}  

          var data = JSON.parse(content.toString());  
        try {  
            var s = 0;  
            for (var i = 0; i < j_; i++) s = i;  
            for (var i = 0; i < j_; i++) s = i;  
            for (var i = 0; i < j_; i++) s = i;  
            for (var i = 0; i < j_; i++) s = i;  

          } catch (e) {  
               return callback(e);  
          }  
          return callback(null, data);  
     });  
}  

I have tested the above function using jsperf both with and without the try catch and I get the following results with benchmark.js on node 0.8.22:

With j_ = 10000000

Control (readJSONWithoutTryCatch) x 18.71 ops/sec ±13.16% (48 runs sampled)
readJsonWithTryCatch x 10.73 ops/sec ±0.50% (55 runs sampled)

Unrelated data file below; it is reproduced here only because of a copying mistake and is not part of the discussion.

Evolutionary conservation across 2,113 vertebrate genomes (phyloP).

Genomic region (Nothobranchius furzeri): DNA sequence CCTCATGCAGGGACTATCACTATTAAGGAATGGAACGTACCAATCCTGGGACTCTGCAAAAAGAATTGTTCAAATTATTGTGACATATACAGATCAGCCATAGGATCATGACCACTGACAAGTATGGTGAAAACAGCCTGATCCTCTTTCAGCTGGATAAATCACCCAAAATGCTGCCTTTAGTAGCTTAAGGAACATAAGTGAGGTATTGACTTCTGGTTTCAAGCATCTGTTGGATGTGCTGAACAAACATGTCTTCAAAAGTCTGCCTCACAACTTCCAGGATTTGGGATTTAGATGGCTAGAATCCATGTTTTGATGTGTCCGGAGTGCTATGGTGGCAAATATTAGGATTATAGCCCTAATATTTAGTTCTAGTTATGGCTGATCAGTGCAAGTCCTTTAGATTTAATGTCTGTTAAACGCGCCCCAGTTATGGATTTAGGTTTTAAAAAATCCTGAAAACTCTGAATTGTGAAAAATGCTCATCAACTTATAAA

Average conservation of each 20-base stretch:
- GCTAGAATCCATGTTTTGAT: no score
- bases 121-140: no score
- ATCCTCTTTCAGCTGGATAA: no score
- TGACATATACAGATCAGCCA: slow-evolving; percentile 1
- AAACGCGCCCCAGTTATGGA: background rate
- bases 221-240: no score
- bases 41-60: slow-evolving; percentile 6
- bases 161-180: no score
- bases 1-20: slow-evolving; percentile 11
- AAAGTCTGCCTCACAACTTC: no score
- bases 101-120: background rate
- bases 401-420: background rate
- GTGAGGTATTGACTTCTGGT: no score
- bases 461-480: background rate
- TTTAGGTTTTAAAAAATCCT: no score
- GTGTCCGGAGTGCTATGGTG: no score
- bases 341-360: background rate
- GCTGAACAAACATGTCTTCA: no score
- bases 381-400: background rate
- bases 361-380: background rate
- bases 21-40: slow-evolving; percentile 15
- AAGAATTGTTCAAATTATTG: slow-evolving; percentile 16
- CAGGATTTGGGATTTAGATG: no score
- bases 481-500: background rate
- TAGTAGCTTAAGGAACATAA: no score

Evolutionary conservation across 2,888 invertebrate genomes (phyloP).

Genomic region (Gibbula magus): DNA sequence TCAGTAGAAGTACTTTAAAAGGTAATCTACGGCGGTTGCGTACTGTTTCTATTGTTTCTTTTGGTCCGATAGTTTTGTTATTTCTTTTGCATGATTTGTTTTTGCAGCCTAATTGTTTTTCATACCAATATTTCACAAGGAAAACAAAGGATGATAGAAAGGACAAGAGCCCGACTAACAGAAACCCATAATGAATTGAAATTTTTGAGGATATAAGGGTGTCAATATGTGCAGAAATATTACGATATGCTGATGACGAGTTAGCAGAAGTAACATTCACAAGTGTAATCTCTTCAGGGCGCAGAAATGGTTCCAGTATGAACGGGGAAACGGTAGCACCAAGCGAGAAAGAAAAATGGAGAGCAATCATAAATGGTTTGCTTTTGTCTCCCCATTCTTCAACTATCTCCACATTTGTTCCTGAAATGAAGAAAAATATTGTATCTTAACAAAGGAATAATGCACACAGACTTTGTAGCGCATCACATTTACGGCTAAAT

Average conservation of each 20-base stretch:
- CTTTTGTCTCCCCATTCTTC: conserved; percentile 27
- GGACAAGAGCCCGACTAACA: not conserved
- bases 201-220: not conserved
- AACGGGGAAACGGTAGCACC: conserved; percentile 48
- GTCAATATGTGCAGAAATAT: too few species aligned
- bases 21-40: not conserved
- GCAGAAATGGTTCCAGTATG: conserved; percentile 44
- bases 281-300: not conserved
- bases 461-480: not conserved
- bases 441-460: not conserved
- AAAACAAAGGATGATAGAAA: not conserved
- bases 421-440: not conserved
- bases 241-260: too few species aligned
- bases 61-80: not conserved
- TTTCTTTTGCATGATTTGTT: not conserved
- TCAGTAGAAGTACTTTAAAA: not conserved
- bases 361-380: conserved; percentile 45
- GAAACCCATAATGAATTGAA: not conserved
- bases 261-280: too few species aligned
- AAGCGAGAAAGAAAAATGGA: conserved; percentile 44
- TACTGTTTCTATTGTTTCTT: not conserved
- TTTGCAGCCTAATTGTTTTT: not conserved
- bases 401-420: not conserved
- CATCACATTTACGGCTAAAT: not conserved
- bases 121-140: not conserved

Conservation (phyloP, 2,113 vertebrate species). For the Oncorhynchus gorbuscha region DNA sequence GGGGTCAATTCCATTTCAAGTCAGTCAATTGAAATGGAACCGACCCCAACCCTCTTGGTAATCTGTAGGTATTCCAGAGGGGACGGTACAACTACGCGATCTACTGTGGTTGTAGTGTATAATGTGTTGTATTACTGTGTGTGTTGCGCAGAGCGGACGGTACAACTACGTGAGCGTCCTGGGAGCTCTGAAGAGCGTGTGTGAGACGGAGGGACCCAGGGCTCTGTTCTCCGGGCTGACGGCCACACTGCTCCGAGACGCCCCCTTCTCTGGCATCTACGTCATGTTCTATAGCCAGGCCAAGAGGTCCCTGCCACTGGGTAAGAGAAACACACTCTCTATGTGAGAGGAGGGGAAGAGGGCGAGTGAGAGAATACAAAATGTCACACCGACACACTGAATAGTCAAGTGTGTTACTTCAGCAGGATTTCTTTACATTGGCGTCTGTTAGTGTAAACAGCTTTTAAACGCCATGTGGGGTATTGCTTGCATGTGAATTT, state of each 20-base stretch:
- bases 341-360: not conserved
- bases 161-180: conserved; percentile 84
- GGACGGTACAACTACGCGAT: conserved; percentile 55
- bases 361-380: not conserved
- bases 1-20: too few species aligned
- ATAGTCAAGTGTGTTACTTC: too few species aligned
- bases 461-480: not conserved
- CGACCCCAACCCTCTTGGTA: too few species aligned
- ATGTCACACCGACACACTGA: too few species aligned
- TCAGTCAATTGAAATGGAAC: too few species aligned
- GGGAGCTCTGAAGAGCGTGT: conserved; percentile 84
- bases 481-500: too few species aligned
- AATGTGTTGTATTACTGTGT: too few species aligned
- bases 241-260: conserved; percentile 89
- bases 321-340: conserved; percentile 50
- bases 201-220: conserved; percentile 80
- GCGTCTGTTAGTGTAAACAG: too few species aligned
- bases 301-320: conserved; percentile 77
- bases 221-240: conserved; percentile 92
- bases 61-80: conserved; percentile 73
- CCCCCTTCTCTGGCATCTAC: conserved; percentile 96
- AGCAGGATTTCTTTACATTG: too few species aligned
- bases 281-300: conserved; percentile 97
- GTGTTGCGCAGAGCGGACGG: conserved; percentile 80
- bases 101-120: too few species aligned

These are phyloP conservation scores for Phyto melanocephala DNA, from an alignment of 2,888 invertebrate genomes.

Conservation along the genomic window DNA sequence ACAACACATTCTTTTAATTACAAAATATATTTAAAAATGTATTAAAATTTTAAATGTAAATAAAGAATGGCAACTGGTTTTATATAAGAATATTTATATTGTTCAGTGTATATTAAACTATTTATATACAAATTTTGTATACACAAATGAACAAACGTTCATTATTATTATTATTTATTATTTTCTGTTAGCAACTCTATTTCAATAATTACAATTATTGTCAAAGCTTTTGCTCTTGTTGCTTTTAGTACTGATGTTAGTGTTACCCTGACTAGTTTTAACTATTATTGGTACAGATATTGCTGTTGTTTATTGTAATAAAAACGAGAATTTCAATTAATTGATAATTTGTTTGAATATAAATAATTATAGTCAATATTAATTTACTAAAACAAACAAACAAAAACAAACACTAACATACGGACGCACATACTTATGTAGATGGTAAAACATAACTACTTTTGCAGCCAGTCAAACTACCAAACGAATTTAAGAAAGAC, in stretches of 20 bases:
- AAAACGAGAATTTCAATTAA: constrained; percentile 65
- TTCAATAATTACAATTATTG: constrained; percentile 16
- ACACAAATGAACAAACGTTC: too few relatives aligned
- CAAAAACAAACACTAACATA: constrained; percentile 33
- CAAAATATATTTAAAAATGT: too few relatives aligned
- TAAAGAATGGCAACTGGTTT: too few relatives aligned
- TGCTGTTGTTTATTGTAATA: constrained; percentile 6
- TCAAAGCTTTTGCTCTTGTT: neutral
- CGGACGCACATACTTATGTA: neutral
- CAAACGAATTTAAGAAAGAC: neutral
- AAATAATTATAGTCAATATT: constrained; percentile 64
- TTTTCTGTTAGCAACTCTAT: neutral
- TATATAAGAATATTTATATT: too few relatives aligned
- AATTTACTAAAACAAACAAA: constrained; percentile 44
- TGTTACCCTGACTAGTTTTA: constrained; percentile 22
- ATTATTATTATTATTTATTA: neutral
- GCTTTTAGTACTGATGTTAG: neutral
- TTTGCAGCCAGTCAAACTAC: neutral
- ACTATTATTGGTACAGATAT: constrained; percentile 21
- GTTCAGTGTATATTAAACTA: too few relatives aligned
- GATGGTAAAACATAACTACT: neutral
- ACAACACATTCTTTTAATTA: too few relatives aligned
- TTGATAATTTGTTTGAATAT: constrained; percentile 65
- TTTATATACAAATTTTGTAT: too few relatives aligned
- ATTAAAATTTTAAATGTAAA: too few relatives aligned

On my machine I had to make j_ quite large to have an impact. The performance of the functions was essentially the same with j_ = 1,000,000 but diverged for j_ = 10,000,000 . Strangely, the variance of results is higher for the function without the try catch so at values of j_ = 1,000,000, the function with the try catch performance is marginally better.

With j_ = 1000000

Control (readJSONWithoutTryCatch)  x 105 ops/sec ±4.58% (49 runs sampled)
readJsonWithTryCatch x 103 ops/sec ±0.57% (82 runs sampled)
Fastest is readJsonWithTryCatch

So, the first thing I have got to wonder is whether this even matters much and if it is really just premature optimisation.

So, the next thing I tested was placing the expensive computation in an external function which will allow the V8 engine to optimise it. So I tested the following code against our control.

function intensive(){  

    var s = 0;  
    for (var i = 0; i < j_; i++) s = i;  
    for (var i = 0; i < j_; i++) s = i;  
    for (var i = 0; i < j_; i++) s = i;  
    for (var i = 0; i < j_; i++) s = i;  

}  
function readJsonWithTryCatchIntensive(filename, callback) {  
     fs.readFile(filename, function (err, content) {